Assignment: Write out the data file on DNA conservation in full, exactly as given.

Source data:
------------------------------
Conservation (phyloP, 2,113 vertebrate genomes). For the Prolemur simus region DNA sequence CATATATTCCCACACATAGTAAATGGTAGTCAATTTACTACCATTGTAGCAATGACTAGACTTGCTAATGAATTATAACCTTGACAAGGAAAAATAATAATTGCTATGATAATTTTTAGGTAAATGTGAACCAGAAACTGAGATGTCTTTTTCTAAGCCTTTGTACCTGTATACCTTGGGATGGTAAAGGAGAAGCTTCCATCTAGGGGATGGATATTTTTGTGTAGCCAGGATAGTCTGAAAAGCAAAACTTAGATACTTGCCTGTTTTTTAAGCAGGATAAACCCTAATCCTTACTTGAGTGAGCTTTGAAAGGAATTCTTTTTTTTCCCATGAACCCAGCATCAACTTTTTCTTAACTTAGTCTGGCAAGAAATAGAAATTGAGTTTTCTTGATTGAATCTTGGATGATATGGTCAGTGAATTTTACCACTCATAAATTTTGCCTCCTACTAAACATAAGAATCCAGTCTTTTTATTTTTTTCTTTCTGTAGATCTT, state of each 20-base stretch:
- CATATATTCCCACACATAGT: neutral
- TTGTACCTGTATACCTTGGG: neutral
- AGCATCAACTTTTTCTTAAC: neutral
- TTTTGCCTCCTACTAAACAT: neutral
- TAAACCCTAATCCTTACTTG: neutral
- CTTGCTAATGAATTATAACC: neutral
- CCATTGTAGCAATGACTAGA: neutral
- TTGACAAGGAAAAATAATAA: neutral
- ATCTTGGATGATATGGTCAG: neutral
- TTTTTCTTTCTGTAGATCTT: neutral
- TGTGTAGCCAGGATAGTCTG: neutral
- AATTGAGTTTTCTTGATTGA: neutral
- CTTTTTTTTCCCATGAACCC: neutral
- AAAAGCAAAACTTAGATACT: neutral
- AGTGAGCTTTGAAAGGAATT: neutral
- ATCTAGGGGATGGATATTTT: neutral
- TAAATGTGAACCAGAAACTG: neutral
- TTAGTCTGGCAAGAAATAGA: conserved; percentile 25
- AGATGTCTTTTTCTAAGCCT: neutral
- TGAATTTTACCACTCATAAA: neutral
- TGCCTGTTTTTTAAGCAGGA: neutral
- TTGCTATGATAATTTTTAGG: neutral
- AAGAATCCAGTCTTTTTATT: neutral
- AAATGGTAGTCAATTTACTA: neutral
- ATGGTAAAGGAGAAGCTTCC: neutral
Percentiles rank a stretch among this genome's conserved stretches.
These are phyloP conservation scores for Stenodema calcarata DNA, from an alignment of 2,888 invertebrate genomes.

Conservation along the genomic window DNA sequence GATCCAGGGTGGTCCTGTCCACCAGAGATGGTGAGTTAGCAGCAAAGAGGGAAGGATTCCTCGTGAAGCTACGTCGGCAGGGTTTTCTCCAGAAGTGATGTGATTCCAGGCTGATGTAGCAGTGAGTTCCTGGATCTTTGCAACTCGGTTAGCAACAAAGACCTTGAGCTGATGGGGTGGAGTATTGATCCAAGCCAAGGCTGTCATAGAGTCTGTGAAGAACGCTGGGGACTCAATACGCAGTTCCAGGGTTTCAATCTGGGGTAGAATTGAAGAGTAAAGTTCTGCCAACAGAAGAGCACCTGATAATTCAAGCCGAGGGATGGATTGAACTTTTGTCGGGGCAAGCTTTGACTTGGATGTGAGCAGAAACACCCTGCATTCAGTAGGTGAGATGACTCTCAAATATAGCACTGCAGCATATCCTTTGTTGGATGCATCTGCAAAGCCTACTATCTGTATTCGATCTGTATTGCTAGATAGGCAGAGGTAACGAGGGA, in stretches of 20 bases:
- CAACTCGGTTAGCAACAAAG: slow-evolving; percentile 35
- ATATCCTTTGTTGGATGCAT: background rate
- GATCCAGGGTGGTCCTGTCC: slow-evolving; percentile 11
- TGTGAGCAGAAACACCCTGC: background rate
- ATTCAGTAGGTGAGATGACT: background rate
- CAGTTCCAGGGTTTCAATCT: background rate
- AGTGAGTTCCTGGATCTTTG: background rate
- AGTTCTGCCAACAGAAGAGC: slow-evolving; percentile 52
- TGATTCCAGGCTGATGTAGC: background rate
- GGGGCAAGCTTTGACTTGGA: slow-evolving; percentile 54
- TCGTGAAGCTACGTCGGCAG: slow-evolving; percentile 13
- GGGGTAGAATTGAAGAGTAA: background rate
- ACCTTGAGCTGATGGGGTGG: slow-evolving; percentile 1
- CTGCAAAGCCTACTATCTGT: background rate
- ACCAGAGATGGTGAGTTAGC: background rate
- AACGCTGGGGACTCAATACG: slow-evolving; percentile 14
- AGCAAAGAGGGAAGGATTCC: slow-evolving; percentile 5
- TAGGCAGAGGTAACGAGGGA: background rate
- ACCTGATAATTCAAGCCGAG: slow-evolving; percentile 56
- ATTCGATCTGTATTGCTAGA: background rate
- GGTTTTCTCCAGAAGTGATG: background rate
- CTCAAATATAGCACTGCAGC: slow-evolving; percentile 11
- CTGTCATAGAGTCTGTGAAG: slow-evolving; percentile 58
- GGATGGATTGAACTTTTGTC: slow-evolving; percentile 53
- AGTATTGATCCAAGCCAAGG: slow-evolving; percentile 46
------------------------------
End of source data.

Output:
Conservation (phyloP, 2,113 vertebrate genomes). For the Prolemur simus region DNA sequence CATATATTCCCACACATAGTAAATGGTAGTCAATTTACTACCATTGTAGCAATGACTAGACTTGCTAATGAATTATAACCTTGACAAGGAAAAATAATAATTGCTATGATAATTTTTAGGTAAATGTGAACCAGAAACTGAGATGTCTTTTTCTAAGCCTTTGTACCTGTATACCTTGGGATGGTAAAGGAGAAGCTTCCATCTAGGGGATGGATATTTTTGTGTAGCCAGGATAGTCTGAAAAGCAAAACTTAGATACTTGCCTGTTTTTTAAGCAGGATAAACCCTAATCCTTACTTGAGTGAGCTTTGAAAGGAATTCTTTTTTTTCCCATGAACCCAGCATCAACTTTTTCTTAACTTAGTCTGGCAAGAAATAGAAATTGAGTTTTCTTGATTGAATCTTGGATGATATGGTCAGTGAATTTTACCACTCATAAATTTTGCCTCCTACTAAACATAAGAATCCAGTCTTTTTATTTTTTTCTTTCTGTAGATCTT, state of each 20-base stretch:
- CATATATTCCCACACATAGT: neutral
- TTGTACCTGTATACCTTGGG: neutral
- AGCATCAACTTTTTCTTAAC: neutral
- TTTTGCCTCCTACTAAACAT: neutral
- TAAACCCTAATCCTTACTTG: neutral
- CTTGCTAATGAATTATAACC: neutral
- CCATTGTAGCAATGACTAGA: neutral
- TTGACAAGGAAAAATAATAA: neutral
- ATCTTGGATGATATGGTCAG: neutral
- TTTTTCTTTCTGTAGATCTT: neutral
- TGTGTAGCCAGGATAGTCTG: neutral
- AATTGAGTTTTCTTGATTGA: neutral
- CTTTTTTTTCCCATGAACCC: neutral
- AAAAGCAAAACTTAGATACT: neutral
- AGTGAGCTTTGAAAGGAATT: neutral
- ATCTAGGGGATGGATATTTT: neutral
- TAAATGTGAACCAGAAACTG: neutral
- TTAGTCTGGCAAGAAATAGA: conserved; percentile 25
- AGATGTCTTTTTCTAAGCCT: neutral
- TGAATTTTACCACTCATAAA: neutral
- TGCCTGTTTTTTAAGCAGGA: neutral
- TTGCTATGATAATTTTTAGG: neutral
- AAGAATCCAGTCTTTTTATT: neutral
- AAATGGTAGTCAATTTACTA: neutral
- ATGGTAAAGGAGAAGCTTCC: neutral
Percentiles rank a stretch among this genome's conserved stretches.
These are phyloP conservation scores for Stenodema calcarata DNA, from an alignment of 2,888 invertebrate genomes.

Conservation along the genomic window DNA sequence GATCCAGGGTGGTCCTGTCCACCAGAGATGGTGAGTTAGCAGCAAAGAGGGAAGGATTCCTCGTGAAGCTACGTCGGCAGGGTTTTCTCCAGAAGTGATGTGATTCCAGGCTGATGTAGCAGTGAGTTCCTGGATCTTTGCAACTCGGTTAGCAACAAAGACCTTGAGCTGATGGGGTGGAGTATTGATCCAAGCCAAGGCTGTCATAGAGTCTGTGAAGAACGCTGGGGACTCAATACGCAGTTCCAGGGTTTCAATCTGGGGTAGAATTGAAGAGTAAAGTTCTGCCAACAGAAGAGCACCTGATAATTCAAGCCGAGGGATGGATTGAACTTTTGTCGGGGCAAGCTTTGACTTGGATGTGAGCAGAAACACCCTGCATTCAGTAGGTGAGATGACTCTCAAATATAGCACTGCAGCATATCCTTTGTTGGATGCATCTGCAAAGCCTACTATCTGTATTCGATCTGTATTGCTAGATAGGCAGAGGTAACGAGGGA, in stretches of 20 bases:
- CAACTCGGTTAGCAACAAAG: slow-evolving; percentile 35
- ATATCCTTTGTTGGATGCAT: background rate
- GATCCAGGGTGGTCCTGTCC: slow-evolving; percentile 11
- TGTGAGCAGAAACACCCTGC: background rate
- ATTCAGTAGGTGAGATGACT: background rate
- CAGTTCCAGGGTTTCAATCT: background rate
- AGTGAGTTCCTGGATCTTTG: background rate
- AGTTCTGCCAACAGAAGAGC: slow-evolving; percentile 52
- TGATTCCAGGCTGATGTAGC: background rate
- GGGGCAAGCTTTGACTTGGA: slow-evolving; percentile 54
- TCGTGAAGCTACGTCGGCAG: slow-evolving; percentile 13
- GGGGTAGAATTGAAGAGTAA: background rate
- ACCTTGAGCTGATGGGGTGG: slow-evolving; percentile 1
- CTGCAAAGCCTACTATCTGT: background rate
- ACCAGAGATGGTGAGTTAGC: background rate
- AACGCTGGGGACTCAATACG: slow-evolving; percentile 14
- AGCAAAGAGGGAAGGATTCC: slow-evolving; percentile 5
- TAGGCAGAGGTAACGAGGGA: background rate
- ACCTGATAATTCAAGCCGAG: slow-evolving; percentile 56
- ATTCGATCTGTATTGCTAGA: background rate
- GGTTTTCTCCAGAAGTGATG: background rate
- CTCAAATATAGCACTGCAGC: slow-evolving; percentile 11
- CTGTCATAGAGTCTGTGAAG: slow-evolving; percentile 58
- GGATGGATTGAACTTTTGTC: slow-evolving; percentile 53
- AGTATTGATCCAAGCCAAGG: slow-evolving; percentile 46